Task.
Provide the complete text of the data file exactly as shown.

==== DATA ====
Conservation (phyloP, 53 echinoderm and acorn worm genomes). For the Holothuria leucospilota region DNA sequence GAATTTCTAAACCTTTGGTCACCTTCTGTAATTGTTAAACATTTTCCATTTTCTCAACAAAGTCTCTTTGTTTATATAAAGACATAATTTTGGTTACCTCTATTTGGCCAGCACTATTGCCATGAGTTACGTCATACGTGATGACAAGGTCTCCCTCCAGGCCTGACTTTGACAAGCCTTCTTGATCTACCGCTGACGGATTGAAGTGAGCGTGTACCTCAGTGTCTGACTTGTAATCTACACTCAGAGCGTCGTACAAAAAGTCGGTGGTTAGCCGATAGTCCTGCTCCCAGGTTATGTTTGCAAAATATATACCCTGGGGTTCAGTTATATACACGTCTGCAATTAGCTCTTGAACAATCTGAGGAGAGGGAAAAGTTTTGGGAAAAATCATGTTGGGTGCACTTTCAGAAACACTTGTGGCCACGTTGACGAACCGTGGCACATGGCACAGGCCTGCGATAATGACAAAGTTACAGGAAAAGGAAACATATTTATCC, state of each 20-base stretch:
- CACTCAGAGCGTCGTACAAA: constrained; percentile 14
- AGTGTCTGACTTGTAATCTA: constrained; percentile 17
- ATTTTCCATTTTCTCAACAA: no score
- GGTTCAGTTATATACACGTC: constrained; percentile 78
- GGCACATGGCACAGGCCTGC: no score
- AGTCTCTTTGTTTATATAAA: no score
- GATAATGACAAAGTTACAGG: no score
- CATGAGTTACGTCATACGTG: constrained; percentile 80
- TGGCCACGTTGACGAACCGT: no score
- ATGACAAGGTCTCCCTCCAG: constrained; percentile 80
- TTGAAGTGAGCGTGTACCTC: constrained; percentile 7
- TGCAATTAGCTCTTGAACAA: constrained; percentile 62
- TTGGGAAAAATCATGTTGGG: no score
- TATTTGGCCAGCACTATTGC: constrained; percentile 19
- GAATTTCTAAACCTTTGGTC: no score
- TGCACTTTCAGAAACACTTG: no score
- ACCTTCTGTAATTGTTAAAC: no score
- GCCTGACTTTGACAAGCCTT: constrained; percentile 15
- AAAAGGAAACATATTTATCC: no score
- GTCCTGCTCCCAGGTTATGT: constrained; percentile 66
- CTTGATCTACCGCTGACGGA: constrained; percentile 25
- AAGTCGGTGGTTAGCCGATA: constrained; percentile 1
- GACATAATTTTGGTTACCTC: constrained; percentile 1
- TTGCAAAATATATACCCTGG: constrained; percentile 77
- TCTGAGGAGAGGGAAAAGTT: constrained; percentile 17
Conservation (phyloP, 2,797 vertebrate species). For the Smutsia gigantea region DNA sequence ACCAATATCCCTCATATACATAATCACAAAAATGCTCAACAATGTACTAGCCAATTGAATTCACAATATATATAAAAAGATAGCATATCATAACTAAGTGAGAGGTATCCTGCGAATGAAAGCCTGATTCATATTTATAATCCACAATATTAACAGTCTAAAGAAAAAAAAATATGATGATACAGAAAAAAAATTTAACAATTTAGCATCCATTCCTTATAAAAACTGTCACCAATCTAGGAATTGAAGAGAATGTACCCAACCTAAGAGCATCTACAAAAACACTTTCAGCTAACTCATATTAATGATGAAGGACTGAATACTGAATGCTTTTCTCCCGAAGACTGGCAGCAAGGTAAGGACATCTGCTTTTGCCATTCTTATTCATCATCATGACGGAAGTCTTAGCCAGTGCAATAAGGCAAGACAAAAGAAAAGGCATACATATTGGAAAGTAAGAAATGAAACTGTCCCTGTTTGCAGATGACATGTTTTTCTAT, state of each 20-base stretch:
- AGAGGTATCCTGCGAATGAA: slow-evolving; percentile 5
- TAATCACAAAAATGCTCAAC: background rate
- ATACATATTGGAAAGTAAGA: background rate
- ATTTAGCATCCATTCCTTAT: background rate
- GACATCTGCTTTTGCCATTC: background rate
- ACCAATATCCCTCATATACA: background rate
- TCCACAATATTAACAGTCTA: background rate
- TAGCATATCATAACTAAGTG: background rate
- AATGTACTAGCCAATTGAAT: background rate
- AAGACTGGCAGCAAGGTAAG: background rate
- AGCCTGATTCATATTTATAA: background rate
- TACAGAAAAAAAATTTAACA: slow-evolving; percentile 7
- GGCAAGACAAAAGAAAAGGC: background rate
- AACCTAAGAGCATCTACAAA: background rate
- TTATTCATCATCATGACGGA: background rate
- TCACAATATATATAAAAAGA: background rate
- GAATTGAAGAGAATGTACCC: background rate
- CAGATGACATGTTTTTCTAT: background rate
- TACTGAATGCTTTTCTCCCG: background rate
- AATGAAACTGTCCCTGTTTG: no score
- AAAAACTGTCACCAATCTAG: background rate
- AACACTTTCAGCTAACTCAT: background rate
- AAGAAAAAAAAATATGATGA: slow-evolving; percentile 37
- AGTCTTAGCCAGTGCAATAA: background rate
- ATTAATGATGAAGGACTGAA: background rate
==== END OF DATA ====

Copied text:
Conservation (phyloP, 53 echinoderm and acorn worm genomes). For the Holothuria leucospilota region DNA sequence GAATTTCTAAACCTTTGGTCACCTTCTGTAATTGTTAAACATTTTCCATTTTCTCAACAAAGTCTCTTTGTTTATATAAAGACATAATTTTGGTTACCTCTATTTGGCCAGCACTATTGCCATGAGTTACGTCATACGTGATGACAAGGTCTCCCTCCAGGCCTGACTTTGACAAGCCTTCTTGATCTACCGCTGACGGATTGAAGTGAGCGTGTACCTCAGTGTCTGACTTGTAATCTACACTCAGAGCGTCGTACAAAAAGTCGGTGGTTAGCCGATAGTCCTGCTCCCAGGTTATGTTTGCAAAATATATACCCTGGGGTTCAGTTATATACACGTCTGCAATTAGCTCTTGAACAATCTGAGGAGAGGGAAAAGTTTTGGGAAAAATCATGTTGGGTGCACTTTCAGAAACACTTGTGGCCACGTTGACGAACCGTGGCACATGGCACAGGCCTGCGATAATGACAAAGTTACAGGAAAAGGAAACATATTTATCC, state of each 20-base stretch:
- CACTCAGAGCGTCGTACAAA: constrained; percentile 14
- AGTGTCTGACTTGTAATCTA: constrained; percentile 17
- ATTTTCCATTTTCTCAACAA: no score
- GGTTCAGTTATATACACGTC: constrained; percentile 78
- GGCACATGGCACAGGCCTGC: no score
- AGTCTCTTTGTTTATATAAA: no score
- GATAATGACAAAGTTACAGG: no score
- CATGAGTTACGTCATACGTG: constrained; percentile 80
- TGGCCACGTTGACGAACCGT: no score
- ATGACAAGGTCTCCCTCCAG: constrained; percentile 80
- TTGAAGTGAGCGTGTACCTC: constrained; percentile 7
- TGCAATTAGCTCTTGAACAA: constrained; percentile 62
- TTGGGAAAAATCATGTTGGG: no score
- TATTTGGCCAGCACTATTGC: constrained; percentile 19
- GAATTTCTAAACCTTTGGTC: no score
- TGCACTTTCAGAAACACTTG: no score
- ACCTTCTGTAATTGTTAAAC: no score
- GCCTGACTTTGACAAGCCTT: constrained; percentile 15
- AAAAGGAAACATATTTATCC: no score
- GTCCTGCTCCCAGGTTATGT: constrained; percentile 66
- CTTGATCTACCGCTGACGGA: constrained; percentile 25
- AAGTCGGTGGTTAGCCGATA: constrained; percentile 1
- GACATAATTTTGGTTACCTC: constrained; percentile 1
- TTGCAAAATATATACCCTGG: constrained; percentile 77
- TCTGAGGAGAGGGAAAAGTT: constrained; percentile 17
Conservation (phyloP, 2,797 vertebrate species). For the Smutsia gigantea region DNA sequence ACCAATATCCCTCATATACATAATCACAAAAATGCTCAACAATGTACTAGCCAATTGAATTCACAATATATATAAAAAGATAGCATATCATAACTAAGTGAGAGGTATCCTGCGAATGAAAGCCTGATTCATATTTATAATCCACAATATTAACAGTCTAAAGAAAAAAAAATATGATGATACAGAAAAAAAATTTAACAATTTAGCATCCATTCCTTATAAAAACTGTCACCAATCTAGGAATTGAAGAGAATGTACCCAACCTAAGAGCATCTACAAAAACACTTTCAGCTAACTCATATTAATGATGAAGGACTGAATACTGAATGCTTTTCTCCCGAAGACTGGCAGCAAGGTAAGGACATCTGCTTTTGCCATTCTTATTCATCATCATGACGGAAGTCTTAGCCAGTGCAATAAGGCAAGACAAAAGAAAAGGCATACATATTGGAAAGTAAGAAATGAAACTGTCCCTGTTTGCAGATGACATGTTTTTCTAT, state of each 20-base stretch:
- AGAGGTATCCTGCGAATGAA: slow-evolving; percentile 5
- TAATCACAAAAATGCTCAAC: background rate
- ATACATATTGGAAAGTAAGA: background rate
- ATTTAGCATCCATTCCTTAT: background rate
- GACATCTGCTTTTGCCATTC: background rate
- ACCAATATCCCTCATATACA: background rate
- TCCACAATATTAACAGTCTA: background rate
- TAGCATATCATAACTAAGTG: background rate
- AATGTACTAGCCAATTGAAT: background rate
- AAGACTGGCAGCAAGGTAAG: background rate
- AGCCTGATTCATATTTATAA: background rate
- TACAGAAAAAAAATTTAACA: slow-evolving; percentile 7
- GGCAAGACAAAAGAAAAGGC: background rate
- AACCTAAGAGCATCTACAAA: background rate
- TTATTCATCATCATGACGGA: background rate
- TCACAATATATATAAAAAGA: background rate
- GAATTGAAGAGAATGTACCC: background rate
- CAGATGACATGTTTTTCTAT: background rate
- TACTGAATGCTTTTCTCCCG: background rate
- AATGAAACTGTCCCTGTTTG: no score
- AAAAACTGTCACCAATCTAG: background rate
- AACACTTTCAGCTAACTCAT: background rate
- AAGAAAAAAAAATATGATGA: slow-evolving; percentile 37
- AGTCTTAGCCAGTGCAATAA: background rate
- ATTAATGATGAAGGACTGAA: background rate